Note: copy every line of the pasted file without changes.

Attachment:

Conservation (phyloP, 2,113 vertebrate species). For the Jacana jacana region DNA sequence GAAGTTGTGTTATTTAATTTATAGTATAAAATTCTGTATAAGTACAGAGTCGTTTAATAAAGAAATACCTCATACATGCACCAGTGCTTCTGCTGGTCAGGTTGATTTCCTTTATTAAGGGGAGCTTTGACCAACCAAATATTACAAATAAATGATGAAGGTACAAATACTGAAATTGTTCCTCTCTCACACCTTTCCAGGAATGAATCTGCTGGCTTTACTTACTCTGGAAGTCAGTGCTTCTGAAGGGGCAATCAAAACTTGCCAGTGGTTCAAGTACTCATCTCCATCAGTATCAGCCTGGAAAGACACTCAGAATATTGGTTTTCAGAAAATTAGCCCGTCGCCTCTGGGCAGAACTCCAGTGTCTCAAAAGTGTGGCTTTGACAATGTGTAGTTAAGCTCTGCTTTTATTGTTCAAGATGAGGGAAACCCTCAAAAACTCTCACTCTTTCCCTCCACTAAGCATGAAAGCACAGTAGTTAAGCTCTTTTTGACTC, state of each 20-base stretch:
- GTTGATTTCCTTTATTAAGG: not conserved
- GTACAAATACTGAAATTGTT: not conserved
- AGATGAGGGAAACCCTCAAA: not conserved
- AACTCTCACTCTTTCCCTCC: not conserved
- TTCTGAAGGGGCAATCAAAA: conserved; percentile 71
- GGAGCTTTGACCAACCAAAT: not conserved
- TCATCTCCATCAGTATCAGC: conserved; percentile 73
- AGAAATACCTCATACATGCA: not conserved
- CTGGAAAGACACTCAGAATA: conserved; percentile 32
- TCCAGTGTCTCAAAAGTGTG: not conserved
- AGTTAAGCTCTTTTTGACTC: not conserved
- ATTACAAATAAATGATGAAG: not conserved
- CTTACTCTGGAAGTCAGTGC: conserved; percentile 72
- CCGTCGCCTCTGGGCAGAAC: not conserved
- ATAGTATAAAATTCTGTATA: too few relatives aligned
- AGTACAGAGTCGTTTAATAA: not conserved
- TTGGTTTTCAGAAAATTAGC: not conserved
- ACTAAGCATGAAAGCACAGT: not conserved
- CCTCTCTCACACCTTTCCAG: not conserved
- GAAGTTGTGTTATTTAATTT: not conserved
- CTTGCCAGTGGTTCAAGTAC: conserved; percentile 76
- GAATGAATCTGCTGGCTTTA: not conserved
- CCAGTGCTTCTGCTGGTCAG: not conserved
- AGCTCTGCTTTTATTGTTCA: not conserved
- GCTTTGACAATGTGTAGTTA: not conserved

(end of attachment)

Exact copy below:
Conservation (phyloP, 2,113 vertebrate species). For the Jacana jacana region DNA sequence GAAGTTGTGTTATTTAATTTATAGTATAAAATTCTGTATAAGTACAGAGTCGTTTAATAAAGAAATACCTCATACATGCACCAGTGCTTCTGCTGGTCAGGTTGATTTCCTTTATTAAGGGGAGCTTTGACCAACCAAATATTACAAATAAATGATGAAGGTACAAATACTGAAATTGTTCCTCTCTCACACCTTTCCAGGAATGAATCTGCTGGCTTTACTTACTCTGGAAGTCAGTGCTTCTGAAGGGGCAATCAAAACTTGCCAGTGGTTCAAGTACTCATCTCCATCAGTATCAGCCTGGAAAGACACTCAGAATATTGGTTTTCAGAAAATTAGCCCGTCGCCTCTGGGCAGAACTCCAGTGTCTCAAAAGTGTGGCTTTGACAATGTGTAGTTAAGCTCTGCTTTTATTGTTCAAGATGAGGGAAACCCTCAAAAACTCTCACTCTTTCCCTCCACTAAGCATGAAAGCACAGTAGTTAAGCTCTTTTTGACTC, state of each 20-base stretch:
- GTTGATTTCCTTTATTAAGG: not conserved
- GTACAAATACTGAAATTGTT: not conserved
- AGATGAGGGAAACCCTCAAA: not conserved
- AACTCTCACTCTTTCCCTCC: not conserved
- TTCTGAAGGGGCAATCAAAA: conserved; percentile 71
- GGAGCTTTGACCAACCAAAT: not conserved
- TCATCTCCATCAGTATCAGC: conserved; percentile 73
- AGAAATACCTCATACATGCA: not conserved
- CTGGAAAGACACTCAGAATA: conserved; percentile 32
- TCCAGTGTCTCAAAAGTGTG: not conserved
- AGTTAAGCTCTTTTTGACTC: not conserved
- ATTACAAATAAATGATGAAG: not conserved
- CTTACTCTGGAAGTCAGTGC: conserved; percentile 72
- CCGTCGCCTCTGGGCAGAAC: not conserved
- ATAGTATAAAATTCTGTATA: too few relatives aligned
- AGTACAGAGTCGTTTAATAA: not conserved
- TTGGTTTTCAGAAAATTAGC: not conserved
- ACTAAGCATGAAAGCACAGT: not conserved
- CCTCTCTCACACCTTTCCAG: not conserved
- GAAGTTGTGTTATTTAATTT: not conserved
- CTTGCCAGTGGTTCAAGTAC: conserved; percentile 76
- GAATGAATCTGCTGGCTTTA: not conserved
- CCAGTGCTTCTGCTGGTCAG: not conserved
- AGCTCTGCTTTTATTGTTCA: not conserved
- GCTTTGACAATGTGTAGTTA: not conserved